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The Promise of Agriculture

Posted by Elisha Ondov | February 23, 2016

This year CSANR sponsored registration for several WSU students to attend Tilth Producers of WA annual conference.  We have been posting reflections written by the students over the past several months. Please feel free to comment and give these students your feedback.

Elisha Ondov, student guest-blogger.
Elisha Ondov, student guest-blogger.

My name is Elisha Ondov (pronounced E-lie-shuh). I am a student at Washington State University who, in November 2015, attended my first Tilth Producers conference in lovely Spokane. There I was introduced to the wickedly cut-throat world of the farming industry as I felt a little misplaced. A lot of people I spoke to (mostly students at WSU) wondered what brought me, a civil engineering student, to the conference. They thought I was lost, and I think they were right.

My time at the conference was quite an enjoyable atmosphere, but you get out what you put into it. As a socially reserved civil engineering student, it was fairly limited through my perspective. I am not a businessman with a product to sell. I don’t do agricultural research in a lab. I have been living in dormitories, so no yard to cultivate, and every aspect of my life does not support a farming lifestyle from family to friends and finances.

So what the heck do I know about agriculture? Do I have any credibility writing this blog or trying to give people advice? Do I even know enough to begin my own farming venture? I learned a lot from personal time browsing books, the web, and life. Much of the information presented at the conference affirmed the ideas I learned through days of procrastinating.

I did enjoy Maurice Robinette’s talk on his planned grazing operation in Cheney, Washington; not far from Spokane. It makes me optimistic that planned grazing works for more than just Allan Savory. Especially around Eastern Washington where I daydream of greener pastures and trees in place of brown mud and stubble.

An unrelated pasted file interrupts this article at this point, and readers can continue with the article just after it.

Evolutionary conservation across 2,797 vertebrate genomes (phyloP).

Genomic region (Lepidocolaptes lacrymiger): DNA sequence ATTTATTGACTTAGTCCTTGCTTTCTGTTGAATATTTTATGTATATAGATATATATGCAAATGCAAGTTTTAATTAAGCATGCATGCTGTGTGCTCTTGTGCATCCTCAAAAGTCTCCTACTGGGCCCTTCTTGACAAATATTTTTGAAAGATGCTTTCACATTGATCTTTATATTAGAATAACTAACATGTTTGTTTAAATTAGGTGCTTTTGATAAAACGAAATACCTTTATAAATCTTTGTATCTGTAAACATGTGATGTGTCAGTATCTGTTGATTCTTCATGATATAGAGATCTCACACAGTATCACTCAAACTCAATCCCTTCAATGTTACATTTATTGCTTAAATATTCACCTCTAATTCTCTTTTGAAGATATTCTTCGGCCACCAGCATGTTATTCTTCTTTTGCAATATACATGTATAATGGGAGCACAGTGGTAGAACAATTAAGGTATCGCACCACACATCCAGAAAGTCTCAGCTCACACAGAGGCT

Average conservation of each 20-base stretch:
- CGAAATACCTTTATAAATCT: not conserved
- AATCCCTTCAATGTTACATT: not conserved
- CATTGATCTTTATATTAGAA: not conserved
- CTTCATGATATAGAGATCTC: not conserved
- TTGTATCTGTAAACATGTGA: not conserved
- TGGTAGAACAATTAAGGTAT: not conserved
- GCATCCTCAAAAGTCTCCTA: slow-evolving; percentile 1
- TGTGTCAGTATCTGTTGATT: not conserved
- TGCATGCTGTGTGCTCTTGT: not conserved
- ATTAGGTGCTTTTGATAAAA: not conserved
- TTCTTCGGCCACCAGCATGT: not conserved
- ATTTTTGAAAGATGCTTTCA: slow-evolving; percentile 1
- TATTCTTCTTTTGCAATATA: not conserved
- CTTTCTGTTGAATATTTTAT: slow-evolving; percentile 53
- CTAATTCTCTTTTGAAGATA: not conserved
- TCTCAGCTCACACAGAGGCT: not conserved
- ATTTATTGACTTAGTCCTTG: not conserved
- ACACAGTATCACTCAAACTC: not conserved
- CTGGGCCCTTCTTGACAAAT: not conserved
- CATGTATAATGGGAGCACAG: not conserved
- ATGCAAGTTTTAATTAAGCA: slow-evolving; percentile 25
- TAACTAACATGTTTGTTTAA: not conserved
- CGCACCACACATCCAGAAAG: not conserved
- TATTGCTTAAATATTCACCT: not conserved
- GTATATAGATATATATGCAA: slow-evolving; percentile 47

I have come across several stories of organic agriculture being successful. More specifically, restorative agriculture as addressed during the conference. Experienced farmers like Maurice suggested that “organic” agriculture without additional regulations can be more damaging to the environment than conventional methods. Thus ‘restorative’ agriculture should be emphasized. Fortunately, restorative agriculture with no tilling, intensive cover cropping, diverse crop integration, and planned grazing are more promising in rejuvenating the soil, sequestering carbon, cleaning water runoff, and eliminating the need for chemical fertilizers and pesticides – while providing a healthy populace of animals and humans.

An example of cover cropping. A stark contrast to the bare soil after wheat harvest. Photo: E.Ondov
An example of cover cropping. A stark contrast to the bare soil after wheat harvest. Photo: E.Ondov

I learned that these permaculture farming methods brings agriculture to its roots, quite literally. The microbes and fungi demand carbon, obtained through photosynthesis, in the form of sugar from plant roots. In exchange for carbon, they fixate elements like nitrogen and minerals from the surrounding specks of rock. Then, smaller microbes are eaten by larger microbes, creating more complex carbon chains, becoming the soil itself and aerating the soil as they move about. Roots of vegetation are thus invigorated to pierce deeper into the sponge-like soil. The farm becomes nearly self-sufficient without the need of any inputs besides a fraction of irrigation, compost, and certain minerals on larger scale farms.

So why then, aren’t these farming methods taking hold across America? I suspect a lot of it has to do with agricultural business giants, status quos, pharmaceutical companies, and plain stubbornness.

From my perspective, agriculture has been about feeding a mass population, mainly for profit. I see little consideration for agriculture’s repercussion on environmental and human health and It is about time that changes. Politics are rife with concerns about medicare, foreign policy, economics of middle class, and climate change through vehicle and building emissions. They never propose agriculture as a problem or solution. What if millions more of americans took up their gloves and sowed seed? More local food grown restoratively means less carbon use for production and transportation, improved soil, higher nutrient densities, and healthier – less stressed people. This may translate into less dollars spent on medical care, less foreign oil and food, reduced atmospheric CO2, and a more balanced economy.

On the flip-side, countless house plots are laden with green lawns. Wealthier homes parade decorative rocks, bark, and greener lawns. Under circumstances influencing someone to live in urban settings, urban permaculture is a very viable option. There is a family from Los Angeles, California named the Dervaes and they grow about 6,000 pounds of vegetables, fruits, herbs, and even livestock on 1/10th of an acre. Clearly that is enough food for a whole year, with more to sell. About 400 million acres in the United States are used for cropland alone. If 1/10th of an acre can feed a family of four for one year, how many people can 400 million acres then feed? Potentially more than 16 billion. The solution to feeding future populations is already here.